All of these elements are meant to be enjoyed by people living on the property, or the ones that are visiting it. However, while some of the landscaping work can be performed by almost anyone, such as gardening and lawn mowing, others need to be performed by experienced landscaping professionals.
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Historically, lawns appeared when people in countries such as Europe and France started clearing the area around medieval castles to prevent unwelcome visitors to come through the forest, unseen.
As time passed, lawns became a symbol of power and wealth. In present time, they provide and delimit a miniature oasis for homeowners and their families.
Some lawns are high maintenance and require specialized help to identify and deal with various issues and to keep them rich and vibrant.
See our lawn care services.
It is both a way to keep fresh, delicious vegetables, fruits and herbs on your table and a relaxing activity for many people.
However, it requires a lot of planning and physical work, from tilling to weeding and watering.
Patios are a type of outdoor flooring. They provide your yard with a hard area for lounging, grilling, building a fire pit or outdoor kitchen, etc. They reliably add value to your property and keep out mud and dirt that you would otherwise pick up from the ground.
See our patio installation services.
Fences serve multiple purposes:
- They provide your property with enhanced privacy;
- they keep your property safer from unwanted visits from people or animals.
- They delimit your property and your landscape from those of your neighbors.
See our cedar fence installation services.
Of all the landscaping services, hardscaping requires the most amount of materials and labors, but it also provides your landscape with high value and endless possibilities. These are some of the most popular hardscaping features:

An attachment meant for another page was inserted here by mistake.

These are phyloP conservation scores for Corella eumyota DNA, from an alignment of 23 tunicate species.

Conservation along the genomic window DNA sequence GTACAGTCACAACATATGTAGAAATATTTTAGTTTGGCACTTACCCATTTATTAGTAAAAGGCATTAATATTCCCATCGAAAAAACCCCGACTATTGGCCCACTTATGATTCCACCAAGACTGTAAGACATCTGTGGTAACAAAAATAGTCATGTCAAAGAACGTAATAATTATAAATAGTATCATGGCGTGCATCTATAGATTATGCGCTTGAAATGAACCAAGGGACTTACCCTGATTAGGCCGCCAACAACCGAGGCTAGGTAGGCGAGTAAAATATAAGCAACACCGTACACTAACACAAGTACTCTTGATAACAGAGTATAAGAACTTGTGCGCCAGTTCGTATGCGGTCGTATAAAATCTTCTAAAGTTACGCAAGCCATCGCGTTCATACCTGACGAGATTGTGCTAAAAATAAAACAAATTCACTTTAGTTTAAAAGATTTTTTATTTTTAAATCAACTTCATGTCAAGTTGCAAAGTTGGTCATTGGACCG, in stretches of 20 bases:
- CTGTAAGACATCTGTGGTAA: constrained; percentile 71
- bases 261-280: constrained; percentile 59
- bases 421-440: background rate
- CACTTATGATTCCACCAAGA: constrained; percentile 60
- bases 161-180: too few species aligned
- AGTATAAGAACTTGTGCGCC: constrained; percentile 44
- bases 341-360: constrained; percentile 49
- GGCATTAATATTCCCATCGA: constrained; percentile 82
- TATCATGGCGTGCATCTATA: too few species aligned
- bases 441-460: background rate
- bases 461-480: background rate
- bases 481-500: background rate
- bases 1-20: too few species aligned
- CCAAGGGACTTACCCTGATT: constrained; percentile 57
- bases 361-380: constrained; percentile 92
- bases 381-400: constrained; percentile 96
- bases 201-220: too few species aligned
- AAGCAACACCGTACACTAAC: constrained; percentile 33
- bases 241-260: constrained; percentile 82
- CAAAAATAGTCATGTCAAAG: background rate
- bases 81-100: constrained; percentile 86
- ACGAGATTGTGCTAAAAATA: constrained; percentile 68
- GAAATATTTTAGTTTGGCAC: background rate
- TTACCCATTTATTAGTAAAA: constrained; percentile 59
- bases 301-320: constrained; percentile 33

- Pavers and stepping stones
- Retaining walls
- Firepits and fireplaces
- Paths and walkways
- Water fountains
It is the practice of incorporating of native plants and decorative grasses into landscaping. Some of its benefits are reduced maintenance, natural hardiness and adding a wild beauty to any property.
See our native landscaping article.
We will work with you to design the landscape of your dreams.
Chicago Landscaping Permits
The City of Chicago has a program called the ‘Easy Permit Program’. It allows obtaining a permit without supplying architectural plans:
- Fences higher than 5 ft. -Chain link or masonry walls require permits even if they are below that height
- Sheds (more than 70 sq. ft)
Some of the things you do not need a permit for are:
- Repairing or replacing playground equipment
- Repairing or replacing fences, other than chain-link or masonry and shorter than 5 ft
- Construction or alterations of some of the sheds up to 70 sq. ft. at residential buildings with 1-3 dwelling units
- Construction or alterations of some gazebos up to 150 sq. ft. at residential buildings with 1-3 dwelling units
This is not an exhaustive list and it regulations might change at any time, so it is always best for you or your Chicago landscaping contractor to check if a permit is needed.